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Survey Shows Bleak Future For Major Festivals
Investigating the effects of the cost of living crisis on artists, Pirate finds 66% attended fewer festivals this summer and 60% prefer smaller events post-covid.
Pirate recently surveyed over 1,000 artists about the impact of the cost of living crisis on their creative practice. We asked whether artists were making more or less money, how much time they were able to spend on creative tasks and what sorts of activities they were cutting back on, if any.
The biggest trend identified by the survey was that artists are attending fewer gigs and festivals themselves whilst simultaneously worrying about ticket sales to their own shows.
Read our full report on how the cost of living crisis is affecting artists below.
53% OF PROFESSIONAL ARTISTS ARE EARNING LESS THAN PRE-PANDEMIC
548 artists surveyed were were professional, 743 were non-professional or aspiring professionals.
We asked the professional artists whether they were earning more, less or roughly the same from their music compared to pre-pandemic rates.
53% of professional artists reported earning 'less,' 26% 'the same' and 21% were earning 'more' from their music in the cost of living crisis.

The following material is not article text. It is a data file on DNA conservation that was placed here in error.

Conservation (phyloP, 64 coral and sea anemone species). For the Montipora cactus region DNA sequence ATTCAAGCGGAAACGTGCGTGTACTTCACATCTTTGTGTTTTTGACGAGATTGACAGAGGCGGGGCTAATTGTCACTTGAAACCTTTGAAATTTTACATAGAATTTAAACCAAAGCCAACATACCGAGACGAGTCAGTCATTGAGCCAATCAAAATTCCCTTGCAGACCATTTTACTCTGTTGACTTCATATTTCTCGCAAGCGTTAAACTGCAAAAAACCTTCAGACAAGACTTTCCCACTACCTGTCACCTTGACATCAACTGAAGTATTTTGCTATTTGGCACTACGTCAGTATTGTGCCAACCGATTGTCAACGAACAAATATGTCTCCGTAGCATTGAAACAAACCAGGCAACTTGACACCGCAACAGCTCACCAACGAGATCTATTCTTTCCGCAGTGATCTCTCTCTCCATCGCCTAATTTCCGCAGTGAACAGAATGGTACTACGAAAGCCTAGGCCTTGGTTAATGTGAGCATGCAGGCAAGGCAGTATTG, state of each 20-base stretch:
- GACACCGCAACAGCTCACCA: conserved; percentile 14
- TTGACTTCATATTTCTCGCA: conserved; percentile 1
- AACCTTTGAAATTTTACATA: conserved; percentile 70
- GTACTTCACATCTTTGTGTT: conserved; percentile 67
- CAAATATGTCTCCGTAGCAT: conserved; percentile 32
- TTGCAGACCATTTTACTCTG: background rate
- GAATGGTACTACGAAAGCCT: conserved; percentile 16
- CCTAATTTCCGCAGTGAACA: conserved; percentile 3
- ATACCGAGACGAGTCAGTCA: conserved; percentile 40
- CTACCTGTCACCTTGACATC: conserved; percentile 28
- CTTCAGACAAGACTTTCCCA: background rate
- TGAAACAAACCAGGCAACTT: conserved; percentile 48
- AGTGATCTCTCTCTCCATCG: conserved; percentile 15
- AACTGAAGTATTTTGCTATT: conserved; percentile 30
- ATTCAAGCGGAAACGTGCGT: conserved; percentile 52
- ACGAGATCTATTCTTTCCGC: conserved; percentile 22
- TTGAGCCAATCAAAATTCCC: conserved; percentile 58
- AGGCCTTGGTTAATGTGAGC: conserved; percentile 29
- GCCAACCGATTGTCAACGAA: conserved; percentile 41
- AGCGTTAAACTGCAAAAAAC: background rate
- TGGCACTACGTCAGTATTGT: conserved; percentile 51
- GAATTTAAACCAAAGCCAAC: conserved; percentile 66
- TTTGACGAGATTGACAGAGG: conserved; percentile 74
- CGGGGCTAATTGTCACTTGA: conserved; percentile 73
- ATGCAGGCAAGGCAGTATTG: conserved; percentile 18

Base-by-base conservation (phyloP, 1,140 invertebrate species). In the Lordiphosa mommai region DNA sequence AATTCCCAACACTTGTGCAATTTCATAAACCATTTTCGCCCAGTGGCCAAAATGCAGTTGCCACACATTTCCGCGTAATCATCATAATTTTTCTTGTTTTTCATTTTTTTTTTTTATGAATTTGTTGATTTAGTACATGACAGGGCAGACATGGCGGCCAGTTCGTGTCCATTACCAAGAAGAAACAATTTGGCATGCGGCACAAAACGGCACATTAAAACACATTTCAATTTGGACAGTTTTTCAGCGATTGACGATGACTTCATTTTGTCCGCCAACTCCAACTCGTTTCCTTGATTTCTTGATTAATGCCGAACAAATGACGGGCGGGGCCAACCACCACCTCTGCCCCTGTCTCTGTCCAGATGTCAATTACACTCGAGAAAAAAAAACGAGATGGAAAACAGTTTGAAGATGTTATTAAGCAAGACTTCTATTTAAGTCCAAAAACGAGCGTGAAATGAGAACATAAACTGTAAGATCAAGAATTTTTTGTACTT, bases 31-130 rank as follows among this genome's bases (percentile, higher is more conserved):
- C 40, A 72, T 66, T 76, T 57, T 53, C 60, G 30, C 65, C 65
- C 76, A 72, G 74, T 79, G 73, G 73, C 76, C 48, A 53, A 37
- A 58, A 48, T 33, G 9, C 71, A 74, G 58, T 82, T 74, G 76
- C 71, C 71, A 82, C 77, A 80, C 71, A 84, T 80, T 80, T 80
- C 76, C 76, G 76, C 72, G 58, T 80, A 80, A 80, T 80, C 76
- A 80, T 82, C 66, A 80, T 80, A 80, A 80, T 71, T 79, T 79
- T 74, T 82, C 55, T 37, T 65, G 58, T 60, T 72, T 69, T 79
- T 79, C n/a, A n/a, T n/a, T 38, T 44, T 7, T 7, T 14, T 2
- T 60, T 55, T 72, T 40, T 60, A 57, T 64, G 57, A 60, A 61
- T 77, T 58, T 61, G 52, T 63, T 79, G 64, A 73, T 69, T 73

66% OF ARTISTS ATTENDED FEWER FESTIVALS THIS SUMMER COMPARED TO PRE-PANDEMIC
1,291 artists answered the question 'Are you attending less festivals than pre-pandemic due to the rising cost of living?' 66% said 'Yes,' 14% said 'No' and 20% said they were attending 'About the same amount'.
Asking the same group about their gig attendance now versus pre-pandemic garnered similar results: 64% were going to gigs 'less,' 24% 'About the same amount' and just 12% were going to 'more' gigs.
60% OF ARTISTS NOW PREFER SMALLER FESTIVALS COMPARED TO LARGER EVENTS
As well as attending fewer festivals, 60% also reported a preference for smaller ‘boutique’ festivals compared to larger more commercial events. For some, it was about “supporting smaller bands and promoters,” others described the energy as friendlier, saying it “feels a lot more personal, you can make actual connections”. Many also said that smaller festivals were “cheaper” or “better value”:
"You get more DIY innovation and creativity (perhaps due to smaller budgets). I prefer the holistic nature of smaller festivals. It's easier and quicker to meet new people, hook up with friends and musicians, and get around without tramping fields for miles. These days, larger festivals seem to use the same template as every other large festival. The audience is captive, reliant on overpriced, often poor quality food and drinks while being unable to get to the front due to crowd sizes. Who wants to watch a favourite band from half a mile away?"
Unfortunately, a reduced appetite for gigs and festivals isn’t the response that promoters predicted as they geared up for the summer just gone.
Post-pandemic, many expected a boom in 2022. Events became larger and more were set up. According to data from RA, there are 66 percent more electronic music festivals in 2022 than 2019.
However, with supply exceeding demand and a growing interest in community-led projects above “samey” larger events, big business festivals could be in trouble or forced to adapt in the coming years.